JUBA, South Sudan — Fighting continued today in South Sudan’s city of Bor, a government official said, describing it as “a war zone” where the army and rebels are battling even as both sides have committed to peace talks in neighboring Ethiopia.
Bor, the capital of Jonglei state, is the center of ethnically-based violence stemming from the political rivalry between President Salva Kiir and ousted Vice President Riek Machar, the rebel leader accused of mounting a failed coup attempt. More than 1,000 people have been killed in the violence, according to the United Nations, but the fighting in Bor is expected to increase the number of fatalities.
“There is fighting going on in Bor. It’s a war zone,” said Foreign Minister Barnaba Marial Benjamin of the city that in order to stay in charge of the town that is just 75 miles from the national capital of Juba.
Government troops pulled out of parts of Bor because they were concerned about having to kill the “young boys” who fill the ranks of the rebels, said one analyst.
“The (South Sudanese military) was told to withdraw,” Edmund Yakani, the executive director of the Juba-based group Community Empowerment for Progress, said, citing the accounts of contacts in Bor. “They communicated that these are young boys and we are killing them like nothing.”
Delegates from both sides are expected to arrive in Ethiopia later today for the start of peace talks.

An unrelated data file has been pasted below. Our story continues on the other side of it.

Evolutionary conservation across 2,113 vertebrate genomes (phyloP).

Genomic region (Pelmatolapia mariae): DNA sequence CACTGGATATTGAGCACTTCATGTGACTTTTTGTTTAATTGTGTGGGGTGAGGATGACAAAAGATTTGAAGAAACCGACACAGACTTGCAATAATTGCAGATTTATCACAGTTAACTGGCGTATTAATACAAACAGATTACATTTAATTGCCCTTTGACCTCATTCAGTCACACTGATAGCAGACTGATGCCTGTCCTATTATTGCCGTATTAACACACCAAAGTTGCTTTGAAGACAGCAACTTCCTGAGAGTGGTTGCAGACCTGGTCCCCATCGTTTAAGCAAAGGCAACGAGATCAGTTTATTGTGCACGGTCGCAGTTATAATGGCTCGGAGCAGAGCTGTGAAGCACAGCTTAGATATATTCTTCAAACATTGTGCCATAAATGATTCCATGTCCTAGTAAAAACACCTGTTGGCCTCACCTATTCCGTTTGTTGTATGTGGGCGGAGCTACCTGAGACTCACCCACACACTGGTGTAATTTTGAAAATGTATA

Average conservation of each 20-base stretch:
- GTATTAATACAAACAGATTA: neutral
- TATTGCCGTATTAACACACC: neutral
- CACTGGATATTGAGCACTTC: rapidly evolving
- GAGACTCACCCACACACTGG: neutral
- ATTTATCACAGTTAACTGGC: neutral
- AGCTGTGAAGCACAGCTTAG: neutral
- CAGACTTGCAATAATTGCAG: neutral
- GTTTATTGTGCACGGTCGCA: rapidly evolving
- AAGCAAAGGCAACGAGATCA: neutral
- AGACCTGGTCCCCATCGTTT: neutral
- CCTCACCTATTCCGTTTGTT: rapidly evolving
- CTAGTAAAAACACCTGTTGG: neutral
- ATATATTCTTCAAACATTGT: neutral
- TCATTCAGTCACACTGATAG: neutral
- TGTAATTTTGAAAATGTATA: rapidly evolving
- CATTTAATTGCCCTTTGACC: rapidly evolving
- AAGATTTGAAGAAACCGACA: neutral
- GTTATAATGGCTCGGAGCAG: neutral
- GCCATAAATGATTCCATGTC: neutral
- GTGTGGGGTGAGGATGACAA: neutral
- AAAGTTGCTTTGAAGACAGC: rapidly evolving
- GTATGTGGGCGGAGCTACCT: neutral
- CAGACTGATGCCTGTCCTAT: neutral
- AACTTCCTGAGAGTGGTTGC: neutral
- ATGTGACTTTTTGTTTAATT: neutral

In Bor, government troops face renegade forces allied with a pro-Machar tribal militia known as the “White Army,” so called because its young members of the Nuer tribe smear their faces with ash to keep insects away.
The scale of the violence in Bor has overwhelmed humanitarian workers, and there are growing concerns the situation could deteriorate further if the warring factions do not strike a cease-fire deal soon.
“Even with the tremendous efforts made by health partners, sanitation conditions are still inadequate largely due to the large number of people sheltering in United Nations bases which have insufficient space to house these numbers,” said Abdi Aden Mohammed, the World Health Organization’s representative in South Sudan. “Coupled with poor water and sanitation conditions, overcrowding in the camps may create conditions ripe for disease outbreaks.”
Although Kiir insists the fighting was sparked by a coup attempt mounted by soldiers loyal to Machar, this account has been disputed by some officials of the ruling party who say violence broke out when presidential guards from Kiir’s majority Dinka tribe tried to disarm guards from the Nuer ethnic group of Machar.
South Sudan has been plagued by ethnic tension and a power struggle within the ruling party that escalated after Kiir dismissed Machar as his vice president earlier this year. Machar has criticized Kiir as a dictator and says he will contest the 2015 presidential election.
The United Nations, South Sudan’s government and other analysts say the dispute is political at its heart, but has since taken on ethnic dimensions. The fighting has displaced up to 180,000 people, according to the U.N.
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